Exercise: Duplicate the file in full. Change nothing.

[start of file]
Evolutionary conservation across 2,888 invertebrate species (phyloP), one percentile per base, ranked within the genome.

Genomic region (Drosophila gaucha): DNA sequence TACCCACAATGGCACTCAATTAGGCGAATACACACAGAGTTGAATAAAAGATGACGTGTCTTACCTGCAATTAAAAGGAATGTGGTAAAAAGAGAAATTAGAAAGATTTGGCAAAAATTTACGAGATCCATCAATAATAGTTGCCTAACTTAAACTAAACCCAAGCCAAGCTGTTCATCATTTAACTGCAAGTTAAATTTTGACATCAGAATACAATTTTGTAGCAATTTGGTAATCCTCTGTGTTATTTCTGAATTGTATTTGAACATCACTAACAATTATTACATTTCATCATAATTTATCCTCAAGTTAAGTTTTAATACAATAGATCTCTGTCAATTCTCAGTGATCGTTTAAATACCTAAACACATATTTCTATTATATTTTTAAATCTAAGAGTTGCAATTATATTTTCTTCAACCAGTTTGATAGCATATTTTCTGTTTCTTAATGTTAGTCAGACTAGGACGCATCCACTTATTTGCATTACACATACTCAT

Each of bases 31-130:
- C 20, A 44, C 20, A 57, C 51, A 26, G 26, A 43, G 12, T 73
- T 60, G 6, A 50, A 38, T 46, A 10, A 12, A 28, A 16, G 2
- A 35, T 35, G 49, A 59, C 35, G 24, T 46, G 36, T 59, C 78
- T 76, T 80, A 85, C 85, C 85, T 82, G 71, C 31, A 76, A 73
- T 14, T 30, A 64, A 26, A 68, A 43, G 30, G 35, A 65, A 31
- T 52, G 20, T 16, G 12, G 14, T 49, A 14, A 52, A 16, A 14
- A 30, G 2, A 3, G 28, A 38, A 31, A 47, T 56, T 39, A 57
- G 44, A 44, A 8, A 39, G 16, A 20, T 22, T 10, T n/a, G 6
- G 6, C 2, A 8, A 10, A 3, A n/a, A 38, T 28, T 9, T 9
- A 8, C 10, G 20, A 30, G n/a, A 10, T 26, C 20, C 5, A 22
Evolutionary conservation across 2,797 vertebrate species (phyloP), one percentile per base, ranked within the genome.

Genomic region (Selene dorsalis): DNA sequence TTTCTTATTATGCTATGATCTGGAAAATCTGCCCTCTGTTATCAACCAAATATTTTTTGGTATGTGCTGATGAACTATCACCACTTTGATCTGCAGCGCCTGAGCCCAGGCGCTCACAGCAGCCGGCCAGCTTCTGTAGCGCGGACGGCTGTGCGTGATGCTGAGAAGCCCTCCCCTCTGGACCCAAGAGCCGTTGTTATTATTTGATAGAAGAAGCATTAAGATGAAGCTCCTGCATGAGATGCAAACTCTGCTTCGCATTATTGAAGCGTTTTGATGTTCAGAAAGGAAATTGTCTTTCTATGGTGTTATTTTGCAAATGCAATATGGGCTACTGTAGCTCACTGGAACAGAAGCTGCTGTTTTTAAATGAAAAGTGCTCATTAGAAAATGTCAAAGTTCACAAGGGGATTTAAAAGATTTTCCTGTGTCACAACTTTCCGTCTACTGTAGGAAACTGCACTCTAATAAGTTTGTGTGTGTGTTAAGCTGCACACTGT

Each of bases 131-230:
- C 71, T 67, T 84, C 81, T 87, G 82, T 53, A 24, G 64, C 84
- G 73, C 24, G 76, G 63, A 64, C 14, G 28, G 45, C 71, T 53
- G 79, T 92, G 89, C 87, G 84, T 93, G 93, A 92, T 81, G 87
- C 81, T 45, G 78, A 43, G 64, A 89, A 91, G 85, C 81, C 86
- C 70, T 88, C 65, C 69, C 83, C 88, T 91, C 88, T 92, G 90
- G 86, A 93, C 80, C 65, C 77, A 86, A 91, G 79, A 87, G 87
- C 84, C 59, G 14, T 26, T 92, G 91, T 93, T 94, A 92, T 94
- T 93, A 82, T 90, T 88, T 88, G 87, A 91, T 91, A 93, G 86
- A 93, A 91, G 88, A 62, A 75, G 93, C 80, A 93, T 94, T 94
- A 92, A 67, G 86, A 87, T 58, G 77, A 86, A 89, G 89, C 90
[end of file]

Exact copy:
Evolutionary conservation across 2,888 invertebrate species (phyloP), one percentile per base, ranked within the genome.

Genomic region (Drosophila gaucha): DNA sequence TACCCACAATGGCACTCAATTAGGCGAATACACACAGAGTTGAATAAAAGATGACGTGTCTTACCTGCAATTAAAAGGAATGTGGTAAAAAGAGAAATTAGAAAGATTTGGCAAAAATTTACGAGATCCATCAATAATAGTTGCCTAACTTAAACTAAACCCAAGCCAAGCTGTTCATCATTTAACTGCAAGTTAAATTTTGACATCAGAATACAATTTTGTAGCAATTTGGTAATCCTCTGTGTTATTTCTGAATTGTATTTGAACATCACTAACAATTATTACATTTCATCATAATTTATCCTCAAGTTAAGTTTTAATACAATAGATCTCTGTCAATTCTCAGTGATCGTTTAAATACCTAAACACATATTTCTATTATATTTTTAAATCTAAGAGTTGCAATTATATTTTCTTCAACCAGTTTGATAGCATATTTTCTGTTTCTTAATGTTAGTCAGACTAGGACGCATCCACTTATTTGCATTACACATACTCAT

Each of bases 31-130:
- C 20, A 44, C 20, A 57, C 51, A 26, G 26, A 43, G 12, T 73
- T 60, G 6, A 50, A 38, T 46, A 10, A 12, A 28, A 16, G 2
- A 35, T 35, G 49, A 59, C 35, G 24, T 46, G 36, T 59, C 78
- T 76, T 80, A 85, C 85, C 85, T 82, G 71, C 31, A 76, A 73
- T 14, T 30, A 64, A 26, A 68, A 43, G 30, G 35, A 65, A 31
- T 52, G 20, T 16, G 12, G 14, T 49, A 14, A 52, A 16, A 14
- A 30, G 2, A 3, G 28, A 38, A 31, A 47, T 56, T 39, A 57
- G 44, A 44, A 8, A 39, G 16, A 20, T 22, T 10, T n/a, G 6
- G 6, C 2, A 8, A 10, A 3, A n/a, A 38, T 28, T 9, T 9
- A 8, C 10, G 20, A 30, G n/a, A 10, T 26, C 20, C 5, A 22
Evolutionary conservation across 2,797 vertebrate species (phyloP), one percentile per base, ranked within the genome.

Genomic region (Selene dorsalis): DNA sequence TTTCTTATTATGCTATGATCTGGAAAATCTGCCCTCTGTTATCAACCAAATATTTTTTGGTATGTGCTGATGAACTATCACCACTTTGATCTGCAGCGCCTGAGCCCAGGCGCTCACAGCAGCCGGCCAGCTTCTGTAGCGCGGACGGCTGTGCGTGATGCTGAGAAGCCCTCCCCTCTGGACCCAAGAGCCGTTGTTATTATTTGATAGAAGAAGCATTAAGATGAAGCTCCTGCATGAGATGCAAACTCTGCTTCGCATTATTGAAGCGTTTTGATGTTCAGAAAGGAAATTGTCTTTCTATGGTGTTATTTTGCAAATGCAATATGGGCTACTGTAGCTCACTGGAACAGAAGCTGCTGTTTTTAAATGAAAAGTGCTCATTAGAAAATGTCAAAGTTCACAAGGGGATTTAAAAGATTTTCCTGTGTCACAACTTTCCGTCTACTGTAGGAAACTGCACTCTAATAAGTTTGTGTGTGTGTTAAGCTGCACACTGT

Each of bases 131-230:
- C 71, T 67, T 84, C 81, T 87, G 82, T 53, A 24, G 64, C 84
- G 73, C 24, G 76, G 63, A 64, C 14, G 28, G 45, C 71, T 53
- G 79, T 92, G 89, C 87, G 84, T 93, G 93, A 92, T 81, G 87
- C 81, T 45, G 78, A 43, G 64, A 89, A 91, G 85, C 81, C 86
- C 70, T 88, C 65, C 69, C 83, C 88, T 91, C 88, T 92, G 90
- G 86, A 93, C 80, C 65, C 77, A 86, A 91, G 79, A 87, G 87
- C 84, C 59, G 14, T 26, T 92, G 91, T 93, T 94, A 92, T 94
- T 93, A 82, T 90, T 88, T 88, G 87, A 91, T 91, A 93, G 86
- A 93, A 91, G 88, A 62, A 75, G 93, C 80, A 93, T 94, T 94
- A 92, A 67, G 86, A 87, T 58, G 77, A 86, A 89, G 89, C 90